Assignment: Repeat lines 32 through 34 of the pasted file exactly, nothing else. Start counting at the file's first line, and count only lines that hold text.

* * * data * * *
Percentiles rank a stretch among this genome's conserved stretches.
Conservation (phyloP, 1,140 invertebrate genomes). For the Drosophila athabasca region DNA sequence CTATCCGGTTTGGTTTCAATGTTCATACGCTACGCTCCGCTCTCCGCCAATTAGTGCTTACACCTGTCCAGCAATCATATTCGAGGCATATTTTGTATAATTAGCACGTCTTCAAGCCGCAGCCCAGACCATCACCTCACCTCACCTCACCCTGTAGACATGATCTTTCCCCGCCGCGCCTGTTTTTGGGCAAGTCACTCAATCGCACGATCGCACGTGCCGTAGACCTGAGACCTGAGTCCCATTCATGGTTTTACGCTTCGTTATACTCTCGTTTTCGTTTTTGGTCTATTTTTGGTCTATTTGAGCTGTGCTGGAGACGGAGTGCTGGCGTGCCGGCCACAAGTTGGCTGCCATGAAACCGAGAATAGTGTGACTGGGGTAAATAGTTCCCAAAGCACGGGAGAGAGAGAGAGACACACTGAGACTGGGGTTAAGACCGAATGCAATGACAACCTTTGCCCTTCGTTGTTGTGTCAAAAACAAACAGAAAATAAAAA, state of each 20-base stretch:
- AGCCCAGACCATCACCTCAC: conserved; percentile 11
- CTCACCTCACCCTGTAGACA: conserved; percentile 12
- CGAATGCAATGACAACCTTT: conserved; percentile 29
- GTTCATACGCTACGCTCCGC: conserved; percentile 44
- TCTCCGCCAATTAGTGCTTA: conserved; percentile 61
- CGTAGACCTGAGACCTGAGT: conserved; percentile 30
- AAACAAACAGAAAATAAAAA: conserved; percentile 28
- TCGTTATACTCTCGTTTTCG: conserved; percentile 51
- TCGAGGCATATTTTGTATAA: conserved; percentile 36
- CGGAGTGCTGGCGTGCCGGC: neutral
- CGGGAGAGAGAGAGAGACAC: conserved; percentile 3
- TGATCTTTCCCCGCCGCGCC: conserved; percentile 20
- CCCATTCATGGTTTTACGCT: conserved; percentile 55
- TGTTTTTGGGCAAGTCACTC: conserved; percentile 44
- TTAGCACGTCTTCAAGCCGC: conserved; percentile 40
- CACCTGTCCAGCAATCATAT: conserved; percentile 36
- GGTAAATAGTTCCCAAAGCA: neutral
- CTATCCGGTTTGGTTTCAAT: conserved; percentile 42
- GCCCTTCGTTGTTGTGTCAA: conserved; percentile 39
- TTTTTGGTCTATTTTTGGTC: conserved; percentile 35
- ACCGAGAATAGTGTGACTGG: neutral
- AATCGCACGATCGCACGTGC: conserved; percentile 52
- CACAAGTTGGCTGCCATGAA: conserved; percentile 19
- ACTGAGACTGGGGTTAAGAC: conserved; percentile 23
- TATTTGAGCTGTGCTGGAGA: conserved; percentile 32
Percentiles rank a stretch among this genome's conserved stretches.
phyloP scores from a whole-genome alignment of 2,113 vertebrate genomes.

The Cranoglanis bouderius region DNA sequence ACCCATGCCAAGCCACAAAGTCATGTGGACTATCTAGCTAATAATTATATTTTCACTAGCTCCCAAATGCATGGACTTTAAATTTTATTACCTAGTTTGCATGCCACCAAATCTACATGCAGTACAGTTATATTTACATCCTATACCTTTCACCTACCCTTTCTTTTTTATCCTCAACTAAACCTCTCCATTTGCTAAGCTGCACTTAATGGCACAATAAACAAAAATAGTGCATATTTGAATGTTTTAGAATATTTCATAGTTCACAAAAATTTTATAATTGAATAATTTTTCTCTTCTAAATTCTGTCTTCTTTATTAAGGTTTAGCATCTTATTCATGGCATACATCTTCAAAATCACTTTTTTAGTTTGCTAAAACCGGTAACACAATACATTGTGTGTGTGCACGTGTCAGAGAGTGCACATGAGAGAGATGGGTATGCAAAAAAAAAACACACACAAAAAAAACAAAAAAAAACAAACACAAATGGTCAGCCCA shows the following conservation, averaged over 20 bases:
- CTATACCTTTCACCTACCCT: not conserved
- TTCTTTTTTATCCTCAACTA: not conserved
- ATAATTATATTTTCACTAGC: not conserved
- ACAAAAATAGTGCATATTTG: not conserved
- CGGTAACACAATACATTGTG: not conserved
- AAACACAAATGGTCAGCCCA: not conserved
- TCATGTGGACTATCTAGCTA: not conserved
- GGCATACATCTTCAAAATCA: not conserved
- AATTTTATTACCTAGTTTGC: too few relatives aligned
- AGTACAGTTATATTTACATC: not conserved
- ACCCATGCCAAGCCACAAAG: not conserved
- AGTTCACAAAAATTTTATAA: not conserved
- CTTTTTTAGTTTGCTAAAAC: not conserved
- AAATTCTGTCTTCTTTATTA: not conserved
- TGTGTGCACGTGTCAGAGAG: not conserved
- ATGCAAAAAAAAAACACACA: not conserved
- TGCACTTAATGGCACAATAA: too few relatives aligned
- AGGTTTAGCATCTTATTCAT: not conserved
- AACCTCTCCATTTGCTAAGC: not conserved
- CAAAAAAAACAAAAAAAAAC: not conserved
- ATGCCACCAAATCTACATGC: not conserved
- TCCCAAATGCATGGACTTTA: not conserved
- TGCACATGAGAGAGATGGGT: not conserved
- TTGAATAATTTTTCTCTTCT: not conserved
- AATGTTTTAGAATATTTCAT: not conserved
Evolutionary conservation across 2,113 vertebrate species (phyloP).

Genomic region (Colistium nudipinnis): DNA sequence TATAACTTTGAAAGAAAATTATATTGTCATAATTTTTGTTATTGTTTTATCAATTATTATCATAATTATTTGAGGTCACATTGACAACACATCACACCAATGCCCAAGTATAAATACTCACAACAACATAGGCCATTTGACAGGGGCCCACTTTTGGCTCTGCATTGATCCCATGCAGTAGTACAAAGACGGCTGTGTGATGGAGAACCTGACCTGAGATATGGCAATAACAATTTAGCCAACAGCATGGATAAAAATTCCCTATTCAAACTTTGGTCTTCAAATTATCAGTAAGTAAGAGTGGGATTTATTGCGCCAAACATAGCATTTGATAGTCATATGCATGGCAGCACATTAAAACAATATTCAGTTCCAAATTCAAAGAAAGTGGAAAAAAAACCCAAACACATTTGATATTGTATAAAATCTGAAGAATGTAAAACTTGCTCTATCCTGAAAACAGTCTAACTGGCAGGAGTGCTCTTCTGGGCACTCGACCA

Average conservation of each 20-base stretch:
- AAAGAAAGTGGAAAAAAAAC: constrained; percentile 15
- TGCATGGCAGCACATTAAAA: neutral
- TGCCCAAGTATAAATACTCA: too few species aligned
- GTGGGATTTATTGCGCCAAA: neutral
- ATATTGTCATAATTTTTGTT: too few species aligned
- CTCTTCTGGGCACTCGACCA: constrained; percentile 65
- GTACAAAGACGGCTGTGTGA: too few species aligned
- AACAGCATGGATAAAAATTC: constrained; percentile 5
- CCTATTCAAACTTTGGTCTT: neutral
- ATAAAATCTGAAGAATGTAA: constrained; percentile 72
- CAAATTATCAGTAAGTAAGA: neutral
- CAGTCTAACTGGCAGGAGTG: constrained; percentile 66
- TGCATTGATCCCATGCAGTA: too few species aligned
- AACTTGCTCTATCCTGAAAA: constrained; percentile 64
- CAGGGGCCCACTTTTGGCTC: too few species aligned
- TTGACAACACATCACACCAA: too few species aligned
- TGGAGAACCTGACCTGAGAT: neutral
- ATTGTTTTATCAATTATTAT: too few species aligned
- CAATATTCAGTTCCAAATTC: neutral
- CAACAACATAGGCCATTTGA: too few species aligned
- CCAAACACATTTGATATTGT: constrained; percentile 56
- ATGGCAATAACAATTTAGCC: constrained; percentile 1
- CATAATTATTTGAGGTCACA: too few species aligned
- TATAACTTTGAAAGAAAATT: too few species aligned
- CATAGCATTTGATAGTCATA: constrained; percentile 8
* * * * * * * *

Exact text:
- TTCTTTTTTATCCTCAACTA: not conserved
- ATAATTATATTTTCACTAGC: not conserved
- ACAAAAATAGTGCATATTTG: not conserved